Mike Vellucci had to choose between the major junior hockey team he helped build and his lifelong dream of getting back to the NHL.
The longtime general manager and coach of the Ontario Hockey League’s Plymouth Whalers arrived at that decision time last week when the Carolina Hurricanes approached him. Jim Rutherford was stepping down as GM to be replaced by Ron Francis, leaving a void in the front office.
The 47-year-old chose the Hurricanes and on Monday was named assistant GM and director of player development. Vellucci hopes his 14 years in Plymouth and 23 total doing two jobs have prepared him for this opportunity.
“I’ve been on the bench, I’ve been on the management, I’ve balanced budgets, I’ve sold tickets,” Vellucci said in a phone interview Tuesday. “I’ve been able to do anything, so I can adapt to any situation.”
Most importantly, Vellucci knows how to get the most out of young players. The Whalers made the playoffs in 10 of his final 11 seasons and won the OHL title in 2007.
Former Plymouth defenceman Connor Carrick, now with the Washington Capitals, figured it was about time Vellucci got the call.
“It’s just nice to see the success that he’s had in Plymouth pay off for him,” Carrick said in a phone interview Monday. “How many years do you really need to make the playoffs in a row to get an NHL job?”
For Vellucci it was six, but his move from one team owned by Peter Karmanos Jr. to another came about because of a body of work built up over decades in hockey. Before the OHL, he won a championship in the North American Hockey League.
Plymouth was the setting for the best of Vellucci’s career, in part because he was able to showcase his talents in multiple ways.
“He’s there for you the whole way,” said J.T. Miller, now a forward for the New York Rangers. “He’s every part of that rink and that organization.”
As general manager, Vellucci honed scouting and talent evaluation skills. As coach, he built up a lot of respect from players by holding them to a high standard but not ever the same standard.
“He was very hard on the older guys, your more skilled players, your better players, and he definitely believed in the development of younger guys,” Carrick said. “What I liked about him was (that) one thing I think a good coach should be able to do is make the game easier for players that the game is already hard for, kind of your younger guys or guys that aren’t as experienced or guys that aren’t as talented or whatever, and try and challenge, get the most out of, the guys that the game’s a little easier for.”
That comes directly from Vellucci’s philosophy that 20 to 25 players sometimes need 20 to 25 different sources of motivation.
“If you can get that right, you should have some success,” he said. “I want to get the most out of my players, and every player’s not the same. Some players you need to challenge more because the game comes real easy to them, and some guys on your team that aren’t the star players need confidence and need to know that the coach believes in them.”
Vincent Trocheck, the 2012-13 OHL player of the year who had 59 points in 28 games with Plymouth, recalled the kind of balanced touch Vellucci had in coaching.
“I remember him talking about how he knows he can push some guys to a certain point—like there’s hockey players that can take criticism and use it as fuel and he knew that and he would get to some guys sometimes and kind of criticize what they were doing, and he knew that next game they would come out twice as hard,” Trocheck, now with the Florida Panthers, said in a phone interview Wednesday. “It worked for some guys, and other guys he knew that he had to be kind of softer with and just give them the right advice and he was real good with that.”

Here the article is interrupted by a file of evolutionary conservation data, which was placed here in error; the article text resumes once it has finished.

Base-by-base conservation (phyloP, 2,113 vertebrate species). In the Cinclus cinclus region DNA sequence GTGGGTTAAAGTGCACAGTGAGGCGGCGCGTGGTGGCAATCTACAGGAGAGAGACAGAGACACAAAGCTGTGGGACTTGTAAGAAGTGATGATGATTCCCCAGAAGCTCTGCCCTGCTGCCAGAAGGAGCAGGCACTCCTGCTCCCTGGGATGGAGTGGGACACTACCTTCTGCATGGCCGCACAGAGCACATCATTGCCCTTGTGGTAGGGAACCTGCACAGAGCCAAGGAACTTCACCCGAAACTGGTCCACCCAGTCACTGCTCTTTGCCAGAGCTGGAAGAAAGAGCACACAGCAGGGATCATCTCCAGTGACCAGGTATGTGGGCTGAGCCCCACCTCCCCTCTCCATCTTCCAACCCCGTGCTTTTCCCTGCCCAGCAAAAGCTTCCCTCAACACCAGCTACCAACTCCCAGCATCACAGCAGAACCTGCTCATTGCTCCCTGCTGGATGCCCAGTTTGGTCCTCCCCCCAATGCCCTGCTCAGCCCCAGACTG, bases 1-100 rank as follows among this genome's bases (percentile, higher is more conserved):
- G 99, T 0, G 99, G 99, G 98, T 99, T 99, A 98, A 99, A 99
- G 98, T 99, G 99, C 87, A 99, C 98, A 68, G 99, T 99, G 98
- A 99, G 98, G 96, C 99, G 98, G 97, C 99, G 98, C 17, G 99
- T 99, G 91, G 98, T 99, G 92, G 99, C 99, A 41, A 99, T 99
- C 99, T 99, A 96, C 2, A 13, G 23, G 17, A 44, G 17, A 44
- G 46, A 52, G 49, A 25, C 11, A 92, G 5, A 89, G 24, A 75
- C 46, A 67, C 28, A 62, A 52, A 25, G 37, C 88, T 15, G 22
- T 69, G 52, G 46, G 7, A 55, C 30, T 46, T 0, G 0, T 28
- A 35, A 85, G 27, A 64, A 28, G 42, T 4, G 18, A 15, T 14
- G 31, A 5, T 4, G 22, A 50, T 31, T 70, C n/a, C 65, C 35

Vellucci, a native of Farmington, Mich., and the first American-born OHL coach of the year in 2007, won’t be able to have that kind of hands-on attention with the Hurricanes. But several Whalers alumni, from Carrick to Anaheim Ducks prospect Stefan Noesen, tweeted support for him Monday for making them into NHL players.
Miller, immersed in a playoff series against the Philadelphia Flyers, learned of Vellucci’s hiring by Carolina early Tuesday afternoon in the visiting locker room at Wells Fargo Center. He credited Vellucci for having a big role in his career, and that of others.
“He’s really good for pushing people to the limit and pushing them to be the best player they can possibly be,” Miller said.
In Vellucci’s new role as director of player development, his job is to find the best possible players for the organization but also grow them beyond junior-aged years. One positive, he pointed out, was that he and Francis share a belief system and like “big, strong, fast and skilled teams.”
What Vellucci is tasked with helping do is build a playoff team in Raleigh, N.C., where the Hurricanes have missed the playoffs for five straight years. Beyond winning at every level he has worked at, Vellucci is in a good spot in Carrick’s eyes based on his already-established NHL connections.
“Going to an NHL club is a little bit bigger step than an OHL club, but I think with how long he’s been in the game and the kind of respect level he has already around NHL GMs just from dealing with them through drafts and stuff, I think he’ll do a great job,” Carrick said. “He’s always been a guy that demands a lot of compete level from his players, so the players that he works with in whatever capacity that is, I’m sure he’ll demand a lot out of them and get good results.”
Trocheck believes Vellucci will be able to get good results not just because he’s demanding but because he knows how to communicate with young players.
“You can talk to him. He’s a good guy and he knows hockey,” Trocheck said. “He’s been around for a long time, so if you need any advice then you can go to him for pretty much anything.”
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